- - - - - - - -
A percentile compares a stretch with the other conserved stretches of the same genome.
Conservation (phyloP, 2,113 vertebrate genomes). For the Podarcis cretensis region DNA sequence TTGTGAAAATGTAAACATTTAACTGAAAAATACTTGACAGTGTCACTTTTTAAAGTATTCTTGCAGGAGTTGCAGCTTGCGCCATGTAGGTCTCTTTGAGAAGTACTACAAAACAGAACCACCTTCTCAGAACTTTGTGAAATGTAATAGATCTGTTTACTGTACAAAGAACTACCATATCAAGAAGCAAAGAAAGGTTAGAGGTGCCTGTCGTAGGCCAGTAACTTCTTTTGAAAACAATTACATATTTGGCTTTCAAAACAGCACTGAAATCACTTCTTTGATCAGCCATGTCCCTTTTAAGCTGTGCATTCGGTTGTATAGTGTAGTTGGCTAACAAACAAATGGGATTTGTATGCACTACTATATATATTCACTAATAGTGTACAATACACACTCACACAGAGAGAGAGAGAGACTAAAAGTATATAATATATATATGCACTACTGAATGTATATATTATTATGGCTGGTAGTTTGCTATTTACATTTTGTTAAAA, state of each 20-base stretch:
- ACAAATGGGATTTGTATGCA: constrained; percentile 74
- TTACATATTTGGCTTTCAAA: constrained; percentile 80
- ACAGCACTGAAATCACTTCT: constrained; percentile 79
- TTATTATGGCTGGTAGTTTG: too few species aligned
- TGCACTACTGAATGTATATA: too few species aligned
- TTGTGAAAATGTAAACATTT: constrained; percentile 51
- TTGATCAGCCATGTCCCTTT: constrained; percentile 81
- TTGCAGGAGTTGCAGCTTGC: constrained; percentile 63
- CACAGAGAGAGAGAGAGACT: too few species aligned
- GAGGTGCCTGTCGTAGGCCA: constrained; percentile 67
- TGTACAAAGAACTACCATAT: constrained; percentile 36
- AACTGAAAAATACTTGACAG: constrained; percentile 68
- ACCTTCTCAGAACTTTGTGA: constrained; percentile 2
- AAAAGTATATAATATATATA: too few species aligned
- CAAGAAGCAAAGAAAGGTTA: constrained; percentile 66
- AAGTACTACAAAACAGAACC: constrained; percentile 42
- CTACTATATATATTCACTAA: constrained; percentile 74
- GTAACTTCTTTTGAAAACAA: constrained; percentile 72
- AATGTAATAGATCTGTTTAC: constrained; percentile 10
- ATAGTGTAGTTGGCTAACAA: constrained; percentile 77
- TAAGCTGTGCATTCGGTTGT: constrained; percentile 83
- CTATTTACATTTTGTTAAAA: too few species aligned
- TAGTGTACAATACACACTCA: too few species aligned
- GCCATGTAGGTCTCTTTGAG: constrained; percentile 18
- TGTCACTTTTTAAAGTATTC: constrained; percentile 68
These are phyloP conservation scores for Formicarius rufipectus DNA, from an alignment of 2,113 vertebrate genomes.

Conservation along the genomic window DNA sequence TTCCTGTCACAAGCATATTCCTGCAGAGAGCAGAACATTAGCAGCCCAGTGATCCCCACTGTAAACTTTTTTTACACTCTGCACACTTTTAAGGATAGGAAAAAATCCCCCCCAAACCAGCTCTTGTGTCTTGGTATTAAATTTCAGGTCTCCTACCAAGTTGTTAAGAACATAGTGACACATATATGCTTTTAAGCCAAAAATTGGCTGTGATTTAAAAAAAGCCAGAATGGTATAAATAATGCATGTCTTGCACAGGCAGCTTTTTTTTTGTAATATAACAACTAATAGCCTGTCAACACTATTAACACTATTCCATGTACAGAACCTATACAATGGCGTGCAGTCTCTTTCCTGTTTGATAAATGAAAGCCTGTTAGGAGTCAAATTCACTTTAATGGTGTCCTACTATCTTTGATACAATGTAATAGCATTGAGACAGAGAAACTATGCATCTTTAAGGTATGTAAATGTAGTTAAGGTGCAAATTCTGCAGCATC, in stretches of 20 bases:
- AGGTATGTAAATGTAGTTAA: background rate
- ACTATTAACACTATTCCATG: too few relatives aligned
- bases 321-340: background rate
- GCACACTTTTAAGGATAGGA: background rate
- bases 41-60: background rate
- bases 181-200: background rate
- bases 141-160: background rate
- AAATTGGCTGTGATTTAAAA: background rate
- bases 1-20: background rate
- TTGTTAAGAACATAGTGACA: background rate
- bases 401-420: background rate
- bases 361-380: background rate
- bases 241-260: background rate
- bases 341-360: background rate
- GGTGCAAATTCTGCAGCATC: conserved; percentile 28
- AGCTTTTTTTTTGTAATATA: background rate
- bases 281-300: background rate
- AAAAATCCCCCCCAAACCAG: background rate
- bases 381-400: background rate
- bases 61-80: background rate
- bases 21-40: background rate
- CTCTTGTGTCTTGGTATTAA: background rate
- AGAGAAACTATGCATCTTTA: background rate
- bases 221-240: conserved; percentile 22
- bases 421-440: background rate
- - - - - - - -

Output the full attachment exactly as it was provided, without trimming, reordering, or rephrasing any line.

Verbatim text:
A percentile compares a stretch with the other conserved stretches of the same genome.
Conservation (phyloP, 2,113 vertebrate genomes). For the Podarcis cretensis region DNA sequence TTGTGAAAATGTAAACATTTAACTGAAAAATACTTGACAGTGTCACTTTTTAAAGTATTCTTGCAGGAGTTGCAGCTTGCGCCATGTAGGTCTCTTTGAGAAGTACTACAAAACAGAACCACCTTCTCAGAACTTTGTGAAATGTAATAGATCTGTTTACTGTACAAAGAACTACCATATCAAGAAGCAAAGAAAGGTTAGAGGTGCCTGTCGTAGGCCAGTAACTTCTTTTGAAAACAATTACATATTTGGCTTTCAAAACAGCACTGAAATCACTTCTTTGATCAGCCATGTCCCTTTTAAGCTGTGCATTCGGTTGTATAGTGTAGTTGGCTAACAAACAAATGGGATTTGTATGCACTACTATATATATTCACTAATAGTGTACAATACACACTCACACAGAGAGAGAGAGAGACTAAAAGTATATAATATATATATGCACTACTGAATGTATATATTATTATGGCTGGTAGTTTGCTATTTACATTTTGTTAAAA, state of each 20-base stretch:
- ACAAATGGGATTTGTATGCA: constrained; percentile 74
- TTACATATTTGGCTTTCAAA: constrained; percentile 80
- ACAGCACTGAAATCACTTCT: constrained; percentile 79
- TTATTATGGCTGGTAGTTTG: too few species aligned
- TGCACTACTGAATGTATATA: too few species aligned
- TTGTGAAAATGTAAACATTT: constrained; percentile 51
- TTGATCAGCCATGTCCCTTT: constrained; percentile 81
- TTGCAGGAGTTGCAGCTTGC: constrained; percentile 63
- CACAGAGAGAGAGAGAGACT: too few species aligned
- GAGGTGCCTGTCGTAGGCCA: constrained; percentile 67
- TGTACAAAGAACTACCATAT: constrained; percentile 36
- AACTGAAAAATACTTGACAG: constrained; percentile 68
- ACCTTCTCAGAACTTTGTGA: constrained; percentile 2
- AAAAGTATATAATATATATA: too few species aligned
- CAAGAAGCAAAGAAAGGTTA: constrained; percentile 66
- AAGTACTACAAAACAGAACC: constrained; percentile 42
- CTACTATATATATTCACTAA: constrained; percentile 74
- GTAACTTCTTTTGAAAACAA: constrained; percentile 72
- AATGTAATAGATCTGTTTAC: constrained; percentile 10
- ATAGTGTAGTTGGCTAACAA: constrained; percentile 77
- TAAGCTGTGCATTCGGTTGT: constrained; percentile 83
- CTATTTACATTTTGTTAAAA: too few species aligned
- TAGTGTACAATACACACTCA: too few species aligned
- GCCATGTAGGTCTCTTTGAG: constrained; percentile 18
- TGTCACTTTTTAAAGTATTC: constrained; percentile 68
These are phyloP conservation scores for Formicarius rufipectus DNA, from an alignment of 2,113 vertebrate genomes.

Conservation along the genomic window DNA sequence TTCCTGTCACAAGCATATTCCTGCAGAGAGCAGAACATTAGCAGCCCAGTGATCCCCACTGTAAACTTTTTTTACACTCTGCACACTTTTAAGGATAGGAAAAAATCCCCCCCAAACCAGCTCTTGTGTCTTGGTATTAAATTTCAGGTCTCCTACCAAGTTGTTAAGAACATAGTGACACATATATGCTTTTAAGCCAAAAATTGGCTGTGATTTAAAAAAAGCCAGAATGGTATAAATAATGCATGTCTTGCACAGGCAGCTTTTTTTTTGTAATATAACAACTAATAGCCTGTCAACACTATTAACACTATTCCATGTACAGAACCTATACAATGGCGTGCAGTCTCTTTCCTGTTTGATAAATGAAAGCCTGTTAGGAGTCAAATTCACTTTAATGGTGTCCTACTATCTTTGATACAATGTAATAGCATTGAGACAGAGAAACTATGCATCTTTAAGGTATGTAAATGTAGTTAAGGTGCAAATTCTGCAGCATC, in stretches of 20 bases:
- AGGTATGTAAATGTAGTTAA: background rate
- ACTATTAACACTATTCCATG: too few relatives aligned
- bases 321-340: background rate
- GCACACTTTTAAGGATAGGA: background rate
- bases 41-60: background rate
- bases 181-200: background rate
- bases 141-160: background rate
- AAATTGGCTGTGATTTAAAA: background rate
- bases 1-20: background rate
- TTGTTAAGAACATAGTGACA: background rate
- bases 401-420: background rate
- bases 361-380: background rate
- bases 241-260: background rate
- bases 341-360: background rate
- GGTGCAAATTCTGCAGCATC: conserved; percentile 28
- AGCTTTTTTTTTGTAATATA: background rate
- bases 281-300: background rate
- AAAAATCCCCCCCAAACCAG: background rate
- bases 381-400: background rate
- bases 61-80: background rate
- bases 21-40: background rate
- CTCTTGTGTCTTGGTATTAA: background rate
- AGAGAAACTATGCATCTTTA: background rate
- bases 221-240: conserved; percentile 22
- bases 421-440: background rate